[Plate VIII.–Fig. 1. Male.]
Little Brown variegated Creeper, BARTRAM, 289.—Peale's Mu
seum, No. 2434.*
This bird agrees so nearly with the common European Creeper (Certhia familiaris), that I have little doubt of their being one and the same species. I have examined, at different times, great numbers of these birds, and have endeavoured to make a correct drawing of the male, that Europeans and others may judge for themselves; and the excellent artist to whom the plate was entrusted has done his part so well in the engraving, as to render the figure a perfect resemblance of the living original.
The Brown Creeper is an extremely active and restless little bird. In winter it associates with the small Spotted Woodpecker, Nuthatch, Titmouse, &c. and often follows in their rear, gleaning up those insects which their more powerful bills had alarmed and exposed; for its own slender incurvated bill seems unequal to the task of penetrating into even the decayed wood though it may into holes and behind scales of the bark. Of the Titmouse there are generally present the individuals of a whole family, and seldom more than one or two of the others. As the party advances through the woods, from tree to tree, our little gleaner seems to observe a good deal of regularity in his proceedings; for I have almost always observed that he alights on the body near the root of the tree, and directs his course with great nimbleness upwards to the higher branches, sometimes spirally, often in a direct line, moving rapidly and uniformly along, with his tail bent to the tree, and not in the hopping manner of the Woodpecker, whom he far surpasses in dexterity of climbing, running along the lower side of the horizontal branches with surprising ease. If any person be near when he alights, he is sure to keep the opposite side of the tree, moving round as he moves, so as to prevent him from getting more than a transient glimpse of him. The best method of outwitting him, if you are alone, is, as soon as he alights and disappears behind the trunk, take your stand behind an adjoining one, and keep a sharp look out twenty or thirty feet up the body of the tree he is upon, for he generally mounts very regularly to a considerable height, examining the whole way as he advances. In a minute or two, hearing all still, he will make his appearance on one side or other of the tree, and give you an opportunity of observing him.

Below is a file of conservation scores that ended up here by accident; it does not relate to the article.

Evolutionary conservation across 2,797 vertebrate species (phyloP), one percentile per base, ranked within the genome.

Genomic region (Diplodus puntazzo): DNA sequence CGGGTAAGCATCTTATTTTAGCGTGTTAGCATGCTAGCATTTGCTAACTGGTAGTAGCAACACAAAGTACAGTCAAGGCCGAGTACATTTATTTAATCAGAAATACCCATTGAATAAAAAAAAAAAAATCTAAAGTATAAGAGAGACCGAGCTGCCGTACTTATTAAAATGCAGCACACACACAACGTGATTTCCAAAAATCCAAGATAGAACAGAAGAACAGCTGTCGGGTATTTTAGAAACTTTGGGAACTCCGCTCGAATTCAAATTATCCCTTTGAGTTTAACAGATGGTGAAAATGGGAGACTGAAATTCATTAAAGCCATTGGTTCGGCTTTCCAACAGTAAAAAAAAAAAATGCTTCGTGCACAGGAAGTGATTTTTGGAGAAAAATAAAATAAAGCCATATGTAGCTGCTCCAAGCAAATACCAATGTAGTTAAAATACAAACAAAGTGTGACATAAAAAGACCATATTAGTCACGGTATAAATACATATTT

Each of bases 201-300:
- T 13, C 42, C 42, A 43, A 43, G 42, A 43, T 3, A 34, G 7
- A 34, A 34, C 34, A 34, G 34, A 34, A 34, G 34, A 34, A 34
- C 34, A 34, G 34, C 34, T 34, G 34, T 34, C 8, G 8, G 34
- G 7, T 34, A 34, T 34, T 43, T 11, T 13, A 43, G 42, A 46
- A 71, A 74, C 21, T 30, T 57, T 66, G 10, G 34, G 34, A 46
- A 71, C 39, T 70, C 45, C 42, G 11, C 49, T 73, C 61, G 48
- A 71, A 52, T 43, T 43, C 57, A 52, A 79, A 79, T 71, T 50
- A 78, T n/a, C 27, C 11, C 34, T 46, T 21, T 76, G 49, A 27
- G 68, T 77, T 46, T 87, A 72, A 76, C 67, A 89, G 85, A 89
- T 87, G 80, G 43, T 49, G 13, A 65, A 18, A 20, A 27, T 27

* We add the following synonymes:- Certhia familiaris, Linn. Syst. ed. 10, vol. 1, 118. GHEL. Syst. 1, 469-Lata. Ind. Oin. 280.--Le Grimpereau, Burs. Pl. Enl. 681.